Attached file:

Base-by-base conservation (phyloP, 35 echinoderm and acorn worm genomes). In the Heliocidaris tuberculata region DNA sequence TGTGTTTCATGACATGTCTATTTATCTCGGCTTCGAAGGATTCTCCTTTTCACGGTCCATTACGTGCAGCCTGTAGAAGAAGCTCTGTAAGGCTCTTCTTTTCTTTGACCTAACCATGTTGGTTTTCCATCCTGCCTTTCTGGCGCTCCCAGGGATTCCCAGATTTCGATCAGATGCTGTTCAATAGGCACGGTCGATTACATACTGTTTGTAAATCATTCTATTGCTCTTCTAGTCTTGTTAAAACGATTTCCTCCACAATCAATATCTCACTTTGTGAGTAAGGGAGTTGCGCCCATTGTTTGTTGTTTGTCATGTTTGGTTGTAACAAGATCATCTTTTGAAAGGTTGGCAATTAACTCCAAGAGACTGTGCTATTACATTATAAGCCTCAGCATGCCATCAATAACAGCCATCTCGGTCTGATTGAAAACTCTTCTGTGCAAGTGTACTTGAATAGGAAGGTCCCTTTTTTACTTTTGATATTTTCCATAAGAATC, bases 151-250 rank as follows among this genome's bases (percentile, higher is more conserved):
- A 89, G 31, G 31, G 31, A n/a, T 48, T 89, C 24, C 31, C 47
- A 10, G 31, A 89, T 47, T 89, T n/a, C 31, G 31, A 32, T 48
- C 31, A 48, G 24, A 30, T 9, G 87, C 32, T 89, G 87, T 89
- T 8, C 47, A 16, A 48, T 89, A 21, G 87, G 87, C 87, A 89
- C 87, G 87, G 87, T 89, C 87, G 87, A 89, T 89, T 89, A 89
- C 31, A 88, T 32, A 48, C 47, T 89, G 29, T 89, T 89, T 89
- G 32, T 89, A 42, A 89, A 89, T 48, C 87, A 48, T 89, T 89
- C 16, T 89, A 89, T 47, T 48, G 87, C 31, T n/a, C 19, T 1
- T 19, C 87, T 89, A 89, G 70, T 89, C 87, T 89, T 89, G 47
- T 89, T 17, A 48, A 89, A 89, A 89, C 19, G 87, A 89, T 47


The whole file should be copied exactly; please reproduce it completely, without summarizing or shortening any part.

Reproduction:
Base-by-base conservation (phyloP, 35 echinoderm and acorn worm genomes). In the Heliocidaris tuberculata region DNA sequence TGTGTTTCATGACATGTCTATTTATCTCGGCTTCGAAGGATTCTCCTTTTCACGGTCCATTACGTGCAGCCTGTAGAAGAAGCTCTGTAAGGCTCTTCTTTTCTTTGACCTAACCATGTTGGTTTTCCATCCTGCCTTTCTGGCGCTCCCAGGGATTCCCAGATTTCGATCAGATGCTGTTCAATAGGCACGGTCGATTACATACTGTTTGTAAATCATTCTATTGCTCTTCTAGTCTTGTTAAAACGATTTCCTCCACAATCAATATCTCACTTTGTGAGTAAGGGAGTTGCGCCCATTGTTTGTTGTTTGTCATGTTTGGTTGTAACAAGATCATCTTTTGAAAGGTTGGCAATTAACTCCAAGAGACTGTGCTATTACATTATAAGCCTCAGCATGCCATCAATAACAGCCATCTCGGTCTGATTGAAAACTCTTCTGTGCAAGTGTACTTGAATAGGAAGGTCCCTTTTTTACTTTTGATATTTTCCATAAGAATC, bases 151-250 rank as follows among this genome's bases (percentile, higher is more conserved):
- A 89, G 31, G 31, G 31, A n/a, T 48, T 89, C 24, C 31, C 47
- A 10, G 31, A 89, T 47, T 89, T n/a, C 31, G 31, A 32, T 48
- C 31, A 48, G 24, A 30, T 9, G 87, C 32, T 89, G 87, T 89
- T 8, C 47, A 16, A 48, T 89, A 21, G 87, G 87, C 87, A 89
- C 87, G 87, G 87, T 89, C 87, G 87, A 89, T 89, T 89, A 89
- C 31, A 88, T 32, A 48, C 47, T 89, G 29, T 89, T 89, T 89
- G 32, T 89, A 42, A 89, A 89, T 48, C 87, A 48, T 89, T 89
- C 16, T 89, A 89, T 47, T 48, G 87, C 31, T n/a, C 19, T 1
- T 19, C 87, T 89, A 89, G 70, T 89, C 87, T 89, T 89, G 47
- T 89, T 17, A 48, A 89, A 89, A 89, C 19, G 87, A 89, T 47